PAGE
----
Great White Sharks vs Hurricanes: What Happens During Huge Storms?

More than one devastating storm has hit North America in the past few days. As Hurricane Ian batters Florida, Atlantic Canada is dealing with the aftermath of Storm Fiona.

Although Fiona had been downgraded from a hurricane to a post-tropical cyclone by the time it reached Nova Scotia, it was one of the worst storms ever to hit the region. On Saturday, it brought 99mph winds and torrential rain to Canada's coastline. Many homes were damaged, with some even swept out to sea.

A group of great white sharks is currently off the coast of Atlantic Canada, on their annual migration route along the east coast. They spend summers in the north and winters in the south. So, what happens to sharks during such severe weather?

Researcher OCEARCH, which tags and tracks sharks, wrote on Facebook last week that it would "be interesting to see how they react" to Fiona and whether they "stay deep or head offshore." Tagged sharks "ping" when they come close to the surface of the water.

In the wake of the storm, an OCEARCH spokesperson told Newsweek that researchers were still monitoring the data to try to understand of the sharks' behavior. But a few sharks were tracked to Canada's coastline just after Fiona hit, with one even "pinging" during the storm.

Sharks and Hurricanes
A park in Samana, a waterfront town in the Dominican Republic, is hit by Hurricane Fiona on September 19, 2022; inset, a file photo of an attacking great white shark. Getty

A Question of Size

James Sulikowski, from the Sulikowski Shark and Fish Conservation Lab at Arizona State University, told Newsweek that sharks' behavior during hurricanes depends on their species and size.

"There have been a few studies that suggest some smaller or younger species leave an area when a hurricane is coming, particularly if the water is shallow or coastal. Larger species may be less likely to move or may not move at all," Sulikowski said.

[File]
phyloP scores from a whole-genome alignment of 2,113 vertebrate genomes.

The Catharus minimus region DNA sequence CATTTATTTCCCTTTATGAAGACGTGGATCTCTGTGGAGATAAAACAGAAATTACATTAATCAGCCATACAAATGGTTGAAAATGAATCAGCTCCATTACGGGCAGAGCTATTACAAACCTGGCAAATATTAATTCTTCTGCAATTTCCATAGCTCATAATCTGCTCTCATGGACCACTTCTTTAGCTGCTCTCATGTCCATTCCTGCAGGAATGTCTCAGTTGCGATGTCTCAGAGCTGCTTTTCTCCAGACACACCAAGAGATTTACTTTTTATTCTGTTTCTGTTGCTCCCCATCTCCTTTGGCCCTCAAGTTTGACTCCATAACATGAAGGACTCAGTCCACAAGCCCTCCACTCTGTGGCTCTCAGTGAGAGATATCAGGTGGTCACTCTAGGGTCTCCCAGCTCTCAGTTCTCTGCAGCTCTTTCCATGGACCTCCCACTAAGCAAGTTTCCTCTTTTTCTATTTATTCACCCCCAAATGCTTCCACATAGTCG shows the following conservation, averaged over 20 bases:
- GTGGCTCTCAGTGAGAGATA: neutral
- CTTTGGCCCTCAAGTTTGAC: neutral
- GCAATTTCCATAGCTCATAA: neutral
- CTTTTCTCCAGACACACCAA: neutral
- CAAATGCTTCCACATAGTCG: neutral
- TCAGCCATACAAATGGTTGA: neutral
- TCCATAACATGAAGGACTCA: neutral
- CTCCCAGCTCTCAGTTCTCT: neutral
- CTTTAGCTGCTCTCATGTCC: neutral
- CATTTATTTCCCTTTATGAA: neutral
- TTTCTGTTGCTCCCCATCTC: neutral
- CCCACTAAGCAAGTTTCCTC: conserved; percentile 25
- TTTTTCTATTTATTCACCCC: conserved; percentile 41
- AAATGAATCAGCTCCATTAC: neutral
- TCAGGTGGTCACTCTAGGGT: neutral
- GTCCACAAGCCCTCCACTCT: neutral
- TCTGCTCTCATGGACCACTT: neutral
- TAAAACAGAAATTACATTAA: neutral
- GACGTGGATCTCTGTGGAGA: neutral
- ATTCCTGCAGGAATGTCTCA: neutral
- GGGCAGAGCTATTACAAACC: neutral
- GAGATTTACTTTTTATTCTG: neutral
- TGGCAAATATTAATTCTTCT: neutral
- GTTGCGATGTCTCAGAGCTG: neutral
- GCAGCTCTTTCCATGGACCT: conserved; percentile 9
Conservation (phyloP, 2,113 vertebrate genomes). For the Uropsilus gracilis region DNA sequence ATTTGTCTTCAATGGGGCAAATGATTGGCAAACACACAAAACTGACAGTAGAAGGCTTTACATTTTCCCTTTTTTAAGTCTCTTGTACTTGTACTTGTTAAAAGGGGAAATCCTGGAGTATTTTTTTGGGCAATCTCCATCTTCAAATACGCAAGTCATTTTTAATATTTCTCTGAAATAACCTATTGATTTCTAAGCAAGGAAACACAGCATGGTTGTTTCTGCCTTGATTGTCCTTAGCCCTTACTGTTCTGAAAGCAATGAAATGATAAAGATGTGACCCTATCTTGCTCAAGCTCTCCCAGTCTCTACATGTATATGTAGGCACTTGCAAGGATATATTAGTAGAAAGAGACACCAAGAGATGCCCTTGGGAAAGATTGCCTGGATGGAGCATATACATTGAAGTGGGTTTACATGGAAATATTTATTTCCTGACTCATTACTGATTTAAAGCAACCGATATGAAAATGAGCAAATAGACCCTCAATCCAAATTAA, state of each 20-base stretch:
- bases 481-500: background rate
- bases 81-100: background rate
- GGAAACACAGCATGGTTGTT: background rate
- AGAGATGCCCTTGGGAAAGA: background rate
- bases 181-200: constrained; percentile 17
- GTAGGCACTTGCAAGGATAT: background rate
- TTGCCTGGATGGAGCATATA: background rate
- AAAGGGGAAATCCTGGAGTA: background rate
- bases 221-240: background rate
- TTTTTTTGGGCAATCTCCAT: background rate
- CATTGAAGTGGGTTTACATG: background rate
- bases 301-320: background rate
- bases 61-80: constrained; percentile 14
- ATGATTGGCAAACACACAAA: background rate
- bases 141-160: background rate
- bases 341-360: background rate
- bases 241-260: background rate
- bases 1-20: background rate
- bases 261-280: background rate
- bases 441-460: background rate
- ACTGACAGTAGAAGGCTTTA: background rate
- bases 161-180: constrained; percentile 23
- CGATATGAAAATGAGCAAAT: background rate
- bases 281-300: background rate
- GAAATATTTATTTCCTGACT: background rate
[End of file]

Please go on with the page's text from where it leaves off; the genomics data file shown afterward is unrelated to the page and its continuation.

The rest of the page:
"This research suggests changes in atmospheric pressure may be a driver for the movement of some sharks. It's unlikely the sharks would be displaced for long. Movers may vacate the area, then return once conditions stabilized. Interestingly, we have a tagged white shark—a 12-foot male—that stayed in the Gulf of St Lawrence during Hurricane Fiona. He didn't seem to care."

OCEARCH's online shark tracker also reported a 12-foot great white off the coast of Canada during Fiona, although it is not clear whether this is the same animal.

The tagged shark, known as Scot, weighs 1,644 pounds. Scot was tracked off the coast of Nova Scotia on September 25, when Fiona was still wreaking havoc. Since then, he has continued to swim along the province and does not appear to have been displaced.

Florida—where Hurricane Ian hit as a Category 4 storm on Wednesday and more than 2 million people were without power early on Thursday—is home to many types of shark, as well as alligators and other wildlife.

Before Ian made landfall, the Florida Fish and Wildlife Conservation Commission warned residents to be wary of displaced wildlife.

"You may be more likely to see alligators, snakes and bears, so remember to stay alert and give them space," the commission said.

Flooding, and disorientation due to the conditions, can cause wildlife to turn up in strange places.